72. Sadly, many of the things that she wanted
    to change are still true today.
  73. But what stood out for me the most
    was that less than 30%
  74. of the audience were male.
  75. How can we affect change in the world
    when only half of it is invited,
  76. or feel welcomed to participate
    in the conversation?
  77. Men...
  78. I would like to take this opportunity
    to extend your formal invitation.
  79. (applause)
  80. Gender equality is your issue too.
  81. Because, to date,
    I've seen my father's role
  82. as a parent being valued less
    by society, despite
  83. my needing his presence as a child
    as much as my mother's.
  84. I've seen young men
    suffering from mental illness,
  85. unable to ask for help,
    for fear it would make them
  86. less of a men--
    or less of a man.
  87. In fact, in the UK,
    suicide is the biggest killer of men
  88. between 20-49, eclipsing road accidents,
    cancer, and coronary heart disease.
  89. I've seen men made fragile
    and insecure by a distorted sense
  90. of what constitutes male success.
  91. Men don't have
    the benefits of equality either.
  92. We don't often talk about men
    being imprisoned by gender stereotypes,
  93. but I can see that they are,
  94. and that when they are free,
    things will change for women
  95. as a natural consequence.
  96. If men don't have to be aggressive
    in order to be accepted,
  97. women won't feel
    compelled to be submissive.
  98. If men don't have to control,
    women won't have to be controlled.
  99. Both men and women
    should feel free to be sensitive.
  100. Both men and women
    should feel free to be strong.
  101. It is time that we all perceived
    gender on a spectrum,
  102. instead of two sets of opposing ideals.
  103. (applause)
  104. (Ms. Watson) If we stop defining
    each other by what we are not,
  105. and start defining ourselves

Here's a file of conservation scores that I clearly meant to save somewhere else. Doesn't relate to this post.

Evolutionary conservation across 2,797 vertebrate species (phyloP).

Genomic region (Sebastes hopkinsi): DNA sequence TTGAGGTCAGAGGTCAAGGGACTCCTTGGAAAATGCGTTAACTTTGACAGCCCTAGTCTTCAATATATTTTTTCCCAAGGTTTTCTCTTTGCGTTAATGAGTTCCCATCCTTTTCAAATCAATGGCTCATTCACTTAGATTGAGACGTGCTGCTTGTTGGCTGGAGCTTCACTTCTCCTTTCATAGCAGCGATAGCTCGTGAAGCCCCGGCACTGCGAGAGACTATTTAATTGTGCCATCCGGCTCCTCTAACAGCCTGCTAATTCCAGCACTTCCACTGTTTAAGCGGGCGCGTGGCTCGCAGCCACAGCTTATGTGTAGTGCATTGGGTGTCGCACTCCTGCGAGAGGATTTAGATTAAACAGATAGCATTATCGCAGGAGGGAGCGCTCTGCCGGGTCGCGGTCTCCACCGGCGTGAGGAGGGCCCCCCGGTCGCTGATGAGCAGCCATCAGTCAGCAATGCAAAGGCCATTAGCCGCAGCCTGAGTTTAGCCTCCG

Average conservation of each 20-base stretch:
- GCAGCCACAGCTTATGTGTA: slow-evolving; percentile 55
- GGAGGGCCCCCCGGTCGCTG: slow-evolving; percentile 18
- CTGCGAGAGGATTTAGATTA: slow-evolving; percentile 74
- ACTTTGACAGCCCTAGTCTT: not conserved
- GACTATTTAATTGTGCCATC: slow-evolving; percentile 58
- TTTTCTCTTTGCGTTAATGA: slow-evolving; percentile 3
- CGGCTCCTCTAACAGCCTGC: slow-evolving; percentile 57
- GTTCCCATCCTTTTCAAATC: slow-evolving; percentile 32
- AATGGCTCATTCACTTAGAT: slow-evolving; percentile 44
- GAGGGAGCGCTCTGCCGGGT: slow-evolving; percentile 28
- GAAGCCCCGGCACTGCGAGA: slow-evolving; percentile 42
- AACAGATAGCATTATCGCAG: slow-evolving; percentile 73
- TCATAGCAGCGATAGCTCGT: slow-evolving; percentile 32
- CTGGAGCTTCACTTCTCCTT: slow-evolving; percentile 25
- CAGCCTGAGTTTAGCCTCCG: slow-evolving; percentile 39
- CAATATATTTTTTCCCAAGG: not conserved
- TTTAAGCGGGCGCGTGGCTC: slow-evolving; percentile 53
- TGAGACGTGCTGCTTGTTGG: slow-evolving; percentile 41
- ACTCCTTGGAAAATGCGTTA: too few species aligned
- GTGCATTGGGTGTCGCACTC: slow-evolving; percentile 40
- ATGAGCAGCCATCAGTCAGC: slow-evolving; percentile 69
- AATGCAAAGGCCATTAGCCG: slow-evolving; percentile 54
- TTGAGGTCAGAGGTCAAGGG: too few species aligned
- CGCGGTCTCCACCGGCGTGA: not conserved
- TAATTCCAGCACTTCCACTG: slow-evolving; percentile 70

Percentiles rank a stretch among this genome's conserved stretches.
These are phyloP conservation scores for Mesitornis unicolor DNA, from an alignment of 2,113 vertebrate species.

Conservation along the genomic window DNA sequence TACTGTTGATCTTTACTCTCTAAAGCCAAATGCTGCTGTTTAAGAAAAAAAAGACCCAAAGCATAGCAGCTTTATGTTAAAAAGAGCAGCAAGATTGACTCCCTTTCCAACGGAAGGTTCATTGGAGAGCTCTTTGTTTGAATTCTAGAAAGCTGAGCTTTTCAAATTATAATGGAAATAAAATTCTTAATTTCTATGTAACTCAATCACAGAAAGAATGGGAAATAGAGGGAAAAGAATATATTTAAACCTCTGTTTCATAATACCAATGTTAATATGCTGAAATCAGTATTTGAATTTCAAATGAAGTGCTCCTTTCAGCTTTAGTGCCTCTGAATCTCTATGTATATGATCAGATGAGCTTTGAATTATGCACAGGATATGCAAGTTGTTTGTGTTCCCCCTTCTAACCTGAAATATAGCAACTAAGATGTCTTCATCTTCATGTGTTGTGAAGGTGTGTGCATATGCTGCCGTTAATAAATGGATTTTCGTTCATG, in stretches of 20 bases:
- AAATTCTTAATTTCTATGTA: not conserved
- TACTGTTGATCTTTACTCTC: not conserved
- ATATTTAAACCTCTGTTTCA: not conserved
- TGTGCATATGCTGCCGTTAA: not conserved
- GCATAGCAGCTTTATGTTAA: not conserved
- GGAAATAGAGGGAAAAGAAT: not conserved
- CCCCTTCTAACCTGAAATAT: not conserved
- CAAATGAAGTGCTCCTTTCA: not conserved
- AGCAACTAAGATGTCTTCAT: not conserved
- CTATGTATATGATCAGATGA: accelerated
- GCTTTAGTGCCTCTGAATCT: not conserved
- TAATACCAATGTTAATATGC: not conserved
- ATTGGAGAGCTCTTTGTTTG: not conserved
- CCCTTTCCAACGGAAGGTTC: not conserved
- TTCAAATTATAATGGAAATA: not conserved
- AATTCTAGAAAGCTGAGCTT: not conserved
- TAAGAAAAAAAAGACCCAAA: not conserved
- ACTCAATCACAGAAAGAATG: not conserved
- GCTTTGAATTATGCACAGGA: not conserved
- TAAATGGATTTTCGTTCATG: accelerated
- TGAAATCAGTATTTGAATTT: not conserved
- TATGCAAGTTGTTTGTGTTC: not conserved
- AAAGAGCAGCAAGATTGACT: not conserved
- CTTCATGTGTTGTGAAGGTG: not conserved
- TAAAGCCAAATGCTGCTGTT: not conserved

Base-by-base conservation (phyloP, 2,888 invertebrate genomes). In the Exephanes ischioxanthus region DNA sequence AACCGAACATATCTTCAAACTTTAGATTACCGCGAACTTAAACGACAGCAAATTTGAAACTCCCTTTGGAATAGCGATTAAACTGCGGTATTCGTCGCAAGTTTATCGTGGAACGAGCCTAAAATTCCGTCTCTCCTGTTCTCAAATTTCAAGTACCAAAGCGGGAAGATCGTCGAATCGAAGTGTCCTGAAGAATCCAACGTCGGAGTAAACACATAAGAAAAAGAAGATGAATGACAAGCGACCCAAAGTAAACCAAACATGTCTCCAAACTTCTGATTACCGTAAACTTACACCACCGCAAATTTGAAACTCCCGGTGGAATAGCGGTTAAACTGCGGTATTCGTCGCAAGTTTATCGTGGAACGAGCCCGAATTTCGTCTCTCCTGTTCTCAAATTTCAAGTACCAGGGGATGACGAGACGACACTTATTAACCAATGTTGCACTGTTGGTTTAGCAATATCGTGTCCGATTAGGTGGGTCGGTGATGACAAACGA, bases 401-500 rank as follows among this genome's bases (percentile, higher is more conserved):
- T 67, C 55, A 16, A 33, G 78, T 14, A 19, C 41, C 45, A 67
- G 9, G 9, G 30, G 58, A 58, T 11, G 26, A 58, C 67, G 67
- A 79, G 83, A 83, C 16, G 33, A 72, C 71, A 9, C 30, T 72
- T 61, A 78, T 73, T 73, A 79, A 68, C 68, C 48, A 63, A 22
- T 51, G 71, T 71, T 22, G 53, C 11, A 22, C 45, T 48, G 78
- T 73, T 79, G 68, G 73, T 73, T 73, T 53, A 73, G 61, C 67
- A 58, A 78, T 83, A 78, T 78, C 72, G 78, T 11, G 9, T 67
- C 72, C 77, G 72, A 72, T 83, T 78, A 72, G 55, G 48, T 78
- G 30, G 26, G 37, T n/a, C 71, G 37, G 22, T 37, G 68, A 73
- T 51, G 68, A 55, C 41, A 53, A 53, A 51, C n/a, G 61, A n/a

by who we are, we can all be freer.
  106. And this is what He for She is about.
  107. It's about freedom.
  108. I want men to take up this mantle,
    so that their daughters,
  109. sisters, and mothers
    can be free from prejudice.
  110. But also so that their sons have permission
    to be vulnerable and human too,
  111. reclaim those parts
    of themselves they abandoned,
  112. and, in doing so, be a more true
    and complete version of themselves.
  113. You might be thinking,
    "Who is this Harry Potter girl?"
  114. - (laughter)
    - "And what is she doing
  115. - speaking at the UN?"
    - And it's a really good question.
  116. I've been asking myself the same thing.
  117. All I know is that I care
    about this problem, and I want
  118. to make it better.
  119. And having seen what I've seen,
    and given the chance,
  120. I feel it is my responsibility
    to say something.
  121. Statesman Edmund Burke said,
  122. "All that is needed
    for the forces of evil to triumph
  123. is for good men and women
    to do nothing."
  124. In my nervousness for this speech,
    and in my moments of doubt,
  125. I've told myself firmly,
  126. "If not me, who?"
  127. "If not now, when?"
  128. If you have similar doubts
    when opportunites are presented to you,
  129. I hope that those words will be helpful
  130. because...
  131. the reality is that if we do nothing,
    it will take 75 years,
  132. or for me to be nearly 100,
    before women can expect
  133. to be paid the same as men.
  134. For the same work.
  135. 15.5 million girls will be married
    in the next 16 years as children.
  136. And, at current rates, it won't be until
    2086 before all rural African girls
  137. can have a secondary education.
  138. If you believe in equality,
    you might be one of those
  139. inadvertent feminists
    that I spoke of earlier.
  140. And, for this, I applaud you.
  141. We are struggling for a uniting word,
    but the good news is that we have
  142. a uniting movement.
  143. It is called He for She.
  144. I am inviting you to step forward,
    to be seen, and to ask yourself,
  145. "If not me, who?
    If not now, when?"
  146. - Thank you very, very much.
    - (applause)